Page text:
Review Summary: Majestic sweeping themes, Heimdall achieve the milestone of their catalogue. This rather unknown epic power metal band presents an album that is sure to see some attention on the world stage.
Epic power metal, as you can imagine the genre is filled to the brim with cheese, but it’s what a band does within the said cheese that determines just how well an album will and should be received. Heimdall’s 2013 record, Aeneid
portrays just under fifty minutes of some finely presented epic power metal taking inspiration from the typical cheesy imagery associated with the genre’s stereotypes. For those who like the comparison of one act to the other, think of Heimdall as a sedate version of Dragonforce. The description is far from wholly accurate but there is less of a reliance on corny lyrics, up-tempo blasting and overbearing keyboard sections. Rather than displaying a constant barrage of technical virtuosity, showing an emphasis on wankery, Heimdall tone done the effort and keep the pace consistent between hook lines. Despite the walking comparisons between better known bands, Heimdall do take a higher stance in terms of compositions. More often than not, the acoustic interludes take a precedence mellowing out the listener, lulling them into tracks showing that the symphonic element is more important than ever, setting the overall atmosphere for the record. This is found especially in the instrumental interlude. Under the guise of ‘Funeral Song’ the album is broken almost in half allowing the typical cheesiness of the vocals to take a break.
On a technical level, the album does everything it needs to. The mid-range to high falsetto vocals are well executed, highlighting the concepts of the record managing to keep it relevant and engaging throughout, and typically for this genre of music the stand out for the album. In other instrumental regards, Aeneid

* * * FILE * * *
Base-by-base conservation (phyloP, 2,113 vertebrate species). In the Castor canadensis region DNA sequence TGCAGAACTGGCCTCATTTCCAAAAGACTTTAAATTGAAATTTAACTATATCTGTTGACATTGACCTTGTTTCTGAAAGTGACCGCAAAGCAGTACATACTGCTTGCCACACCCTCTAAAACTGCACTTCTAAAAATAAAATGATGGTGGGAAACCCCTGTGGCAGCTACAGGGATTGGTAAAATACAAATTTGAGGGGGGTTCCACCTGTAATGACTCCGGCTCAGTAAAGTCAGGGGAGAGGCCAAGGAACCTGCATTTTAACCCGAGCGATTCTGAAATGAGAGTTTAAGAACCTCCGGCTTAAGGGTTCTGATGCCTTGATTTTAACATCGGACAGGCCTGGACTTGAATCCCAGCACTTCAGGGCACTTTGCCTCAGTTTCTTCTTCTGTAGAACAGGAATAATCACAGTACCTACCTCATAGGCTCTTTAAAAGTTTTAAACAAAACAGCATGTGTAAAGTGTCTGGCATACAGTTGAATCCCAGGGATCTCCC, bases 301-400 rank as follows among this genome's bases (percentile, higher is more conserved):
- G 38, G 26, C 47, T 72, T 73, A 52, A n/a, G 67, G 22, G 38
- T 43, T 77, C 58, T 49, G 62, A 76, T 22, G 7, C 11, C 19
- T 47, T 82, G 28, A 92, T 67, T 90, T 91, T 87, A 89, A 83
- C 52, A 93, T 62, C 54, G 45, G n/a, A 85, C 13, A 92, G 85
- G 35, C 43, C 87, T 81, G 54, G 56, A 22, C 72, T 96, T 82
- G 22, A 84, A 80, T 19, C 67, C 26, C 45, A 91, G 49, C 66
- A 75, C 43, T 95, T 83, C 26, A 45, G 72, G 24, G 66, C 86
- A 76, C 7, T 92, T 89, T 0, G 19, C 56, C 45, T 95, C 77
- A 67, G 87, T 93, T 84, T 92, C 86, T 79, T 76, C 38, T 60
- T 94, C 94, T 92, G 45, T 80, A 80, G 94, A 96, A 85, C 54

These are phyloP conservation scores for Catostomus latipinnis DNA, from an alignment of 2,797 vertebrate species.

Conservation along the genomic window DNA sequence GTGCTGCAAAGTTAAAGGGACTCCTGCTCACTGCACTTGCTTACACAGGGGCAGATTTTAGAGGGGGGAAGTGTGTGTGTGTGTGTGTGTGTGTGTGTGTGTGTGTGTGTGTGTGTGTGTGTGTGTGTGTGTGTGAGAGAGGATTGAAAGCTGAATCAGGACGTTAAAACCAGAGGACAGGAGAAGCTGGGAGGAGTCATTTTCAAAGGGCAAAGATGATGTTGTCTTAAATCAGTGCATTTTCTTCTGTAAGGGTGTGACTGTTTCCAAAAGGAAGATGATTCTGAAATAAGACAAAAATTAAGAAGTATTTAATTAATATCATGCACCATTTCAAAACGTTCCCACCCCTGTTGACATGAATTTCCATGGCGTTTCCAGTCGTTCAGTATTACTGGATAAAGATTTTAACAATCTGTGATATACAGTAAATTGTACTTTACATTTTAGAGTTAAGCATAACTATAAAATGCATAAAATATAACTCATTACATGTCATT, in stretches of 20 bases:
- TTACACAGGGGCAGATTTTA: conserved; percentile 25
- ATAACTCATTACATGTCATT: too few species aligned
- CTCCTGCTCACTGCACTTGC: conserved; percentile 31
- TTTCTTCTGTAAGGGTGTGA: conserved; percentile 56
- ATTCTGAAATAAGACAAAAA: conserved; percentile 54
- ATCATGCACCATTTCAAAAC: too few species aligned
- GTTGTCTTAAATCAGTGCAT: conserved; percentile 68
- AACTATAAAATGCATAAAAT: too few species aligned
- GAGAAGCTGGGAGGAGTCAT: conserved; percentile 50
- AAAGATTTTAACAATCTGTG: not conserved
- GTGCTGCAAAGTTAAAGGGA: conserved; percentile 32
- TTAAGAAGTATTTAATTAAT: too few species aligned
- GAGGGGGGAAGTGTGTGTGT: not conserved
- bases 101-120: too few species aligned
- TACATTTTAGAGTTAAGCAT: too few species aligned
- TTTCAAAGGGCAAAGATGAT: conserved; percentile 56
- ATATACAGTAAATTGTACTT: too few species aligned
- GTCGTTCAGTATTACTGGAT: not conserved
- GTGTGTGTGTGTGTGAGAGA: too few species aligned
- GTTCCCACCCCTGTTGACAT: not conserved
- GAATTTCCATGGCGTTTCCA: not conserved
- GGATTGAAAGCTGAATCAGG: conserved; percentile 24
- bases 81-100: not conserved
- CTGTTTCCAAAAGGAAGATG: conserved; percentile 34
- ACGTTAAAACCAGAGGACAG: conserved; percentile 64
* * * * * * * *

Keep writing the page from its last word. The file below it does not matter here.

shines from the steady paced drum work that every so often will display a verbose sense of timing with elaborate fills to the stunning guitar solos that range from your typical shred work to the mid to slow paced melodic leads that display the restraint this band has when it comes to technical wankery. The bass guitar also makes a steady appearance, providing the album with a much needed backbone, the only complaint to be had is that the bass hugs a lot of the guitar’s rhythmic features.
Overall, Heimdall’s Aeneid
doesn’t stray too far from the confines of the epic power metal genre, dabbling in some slight folk sections adds to the album’s repeated play values, but not much more needs to be mentioned other than the fact that this is some rather unknown, extremely solid power metal. If you’re looking to listen to some relatively unknown cheesy power metal, Heimdall is it. The music doesn’t drip in overbearing clichéd passages (apart from the entire length of the record), nor does it show a precedence for musical flamboyancy. Aeneid
is everything a power metal album should be without compromising the end product.